There's a filmsplosion in Arkansas. Cameras and other equipment are relatively cheap and everyone's got a story to tell. This one, set in Central Arkansas and featuring a lot of White Countians (woot, woot!), seems to be about teen angst and mystery. Possibly of the supernatural variety?
Huixia Lu's long, long-in-the-making profile of professional malcontent/Ho-Hum co-founder/quote machine 2006 campaign for governor is finally ready to be seen. It's called "Independent for Governor: An Idealist's Grueling Run," and it debuts at 7 p.m. Wednesday, Nov. 10 at Reynolds Performance Hall at UCA.
Hank III does an acoustic version of his grandfather's "Alone and Forsaken," with a metal montage in the background in the second trailer for "Slow Southern Steel," the underground metal documentary Rwake's CT has been working on for a couple years now.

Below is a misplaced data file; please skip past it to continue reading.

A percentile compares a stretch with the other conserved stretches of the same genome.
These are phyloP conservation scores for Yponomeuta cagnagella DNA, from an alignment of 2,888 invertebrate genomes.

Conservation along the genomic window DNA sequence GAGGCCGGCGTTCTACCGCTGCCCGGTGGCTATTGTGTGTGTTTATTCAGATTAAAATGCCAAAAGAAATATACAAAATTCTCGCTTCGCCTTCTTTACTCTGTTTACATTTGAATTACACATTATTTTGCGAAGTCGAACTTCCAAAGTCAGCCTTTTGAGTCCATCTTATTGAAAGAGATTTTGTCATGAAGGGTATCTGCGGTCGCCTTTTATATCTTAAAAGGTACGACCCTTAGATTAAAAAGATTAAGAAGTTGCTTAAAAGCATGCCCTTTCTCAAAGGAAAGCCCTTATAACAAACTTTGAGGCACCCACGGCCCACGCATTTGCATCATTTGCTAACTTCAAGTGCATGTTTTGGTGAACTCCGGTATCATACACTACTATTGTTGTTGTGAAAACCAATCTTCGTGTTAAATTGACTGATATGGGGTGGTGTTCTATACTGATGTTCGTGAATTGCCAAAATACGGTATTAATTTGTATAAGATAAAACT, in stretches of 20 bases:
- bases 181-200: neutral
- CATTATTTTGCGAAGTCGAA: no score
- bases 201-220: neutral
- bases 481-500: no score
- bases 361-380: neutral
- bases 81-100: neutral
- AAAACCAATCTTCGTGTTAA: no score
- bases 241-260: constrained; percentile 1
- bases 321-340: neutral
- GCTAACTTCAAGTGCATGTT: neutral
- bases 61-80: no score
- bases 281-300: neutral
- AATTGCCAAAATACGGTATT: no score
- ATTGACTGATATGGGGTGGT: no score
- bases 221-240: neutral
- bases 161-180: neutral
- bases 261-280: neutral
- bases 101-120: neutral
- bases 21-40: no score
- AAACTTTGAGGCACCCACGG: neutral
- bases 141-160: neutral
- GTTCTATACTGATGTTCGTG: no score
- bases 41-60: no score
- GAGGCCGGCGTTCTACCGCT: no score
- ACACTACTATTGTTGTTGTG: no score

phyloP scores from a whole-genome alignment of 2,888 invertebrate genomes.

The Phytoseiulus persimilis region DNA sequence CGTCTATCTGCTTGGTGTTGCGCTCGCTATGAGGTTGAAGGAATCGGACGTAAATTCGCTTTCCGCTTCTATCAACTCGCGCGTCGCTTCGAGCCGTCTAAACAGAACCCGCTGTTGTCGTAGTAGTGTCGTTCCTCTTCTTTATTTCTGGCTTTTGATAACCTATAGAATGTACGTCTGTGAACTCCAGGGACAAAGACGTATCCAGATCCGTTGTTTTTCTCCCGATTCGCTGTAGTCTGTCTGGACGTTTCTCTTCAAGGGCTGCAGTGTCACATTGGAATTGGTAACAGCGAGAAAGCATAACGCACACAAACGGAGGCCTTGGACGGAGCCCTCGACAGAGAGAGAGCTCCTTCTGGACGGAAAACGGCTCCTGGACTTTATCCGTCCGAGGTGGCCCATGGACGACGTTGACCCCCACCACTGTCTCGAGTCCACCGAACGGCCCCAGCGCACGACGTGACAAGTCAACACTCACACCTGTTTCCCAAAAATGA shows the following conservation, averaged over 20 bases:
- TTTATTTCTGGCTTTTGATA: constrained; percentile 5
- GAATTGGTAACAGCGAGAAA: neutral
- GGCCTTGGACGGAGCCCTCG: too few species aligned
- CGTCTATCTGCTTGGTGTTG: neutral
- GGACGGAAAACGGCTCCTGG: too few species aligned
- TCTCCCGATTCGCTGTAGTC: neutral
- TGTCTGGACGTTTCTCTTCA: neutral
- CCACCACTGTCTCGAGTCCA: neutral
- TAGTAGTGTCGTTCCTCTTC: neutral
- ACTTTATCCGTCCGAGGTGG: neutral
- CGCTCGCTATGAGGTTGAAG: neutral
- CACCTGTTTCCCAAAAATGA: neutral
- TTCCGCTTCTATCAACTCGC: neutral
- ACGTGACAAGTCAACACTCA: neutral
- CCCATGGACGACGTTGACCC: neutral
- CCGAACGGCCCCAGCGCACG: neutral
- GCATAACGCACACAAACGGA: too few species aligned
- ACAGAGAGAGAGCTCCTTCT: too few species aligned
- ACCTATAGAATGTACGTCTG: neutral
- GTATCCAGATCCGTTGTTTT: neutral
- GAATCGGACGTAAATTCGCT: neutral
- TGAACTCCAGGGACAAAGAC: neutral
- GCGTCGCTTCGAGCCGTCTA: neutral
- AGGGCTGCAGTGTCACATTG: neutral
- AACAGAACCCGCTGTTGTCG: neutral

A fight could be brewing over regulation of puppy mills, with legislation planned to better protect dogs and opposition already underway from a state representative who makes a living working with commercial dog breeders.
It is hard for a straight person, The Observer included, to imagine what it would be like to be born gay — to be shipwrecked here on this space-going clod, where nearly every textbook, novel, film and television show, nearly every blaring screen or billboard or magazine ad, reinforces the idea that "normal" means "heterosexual."
The Presbytery of Arkansas, the governing body for Presbyterian churches in the northern two-thirds of Arkansas, met Saturday at Clarksville and adopted a resolution urging Gov. Asa Hutchinson to veto SB 202, which is aimed at preventing local government from passing anti-discrimination laws to protect gay people. The Presbytery also expressed its opposition to a pending House bill that, in the name of "conscience," would protect those who discriminate against gay people.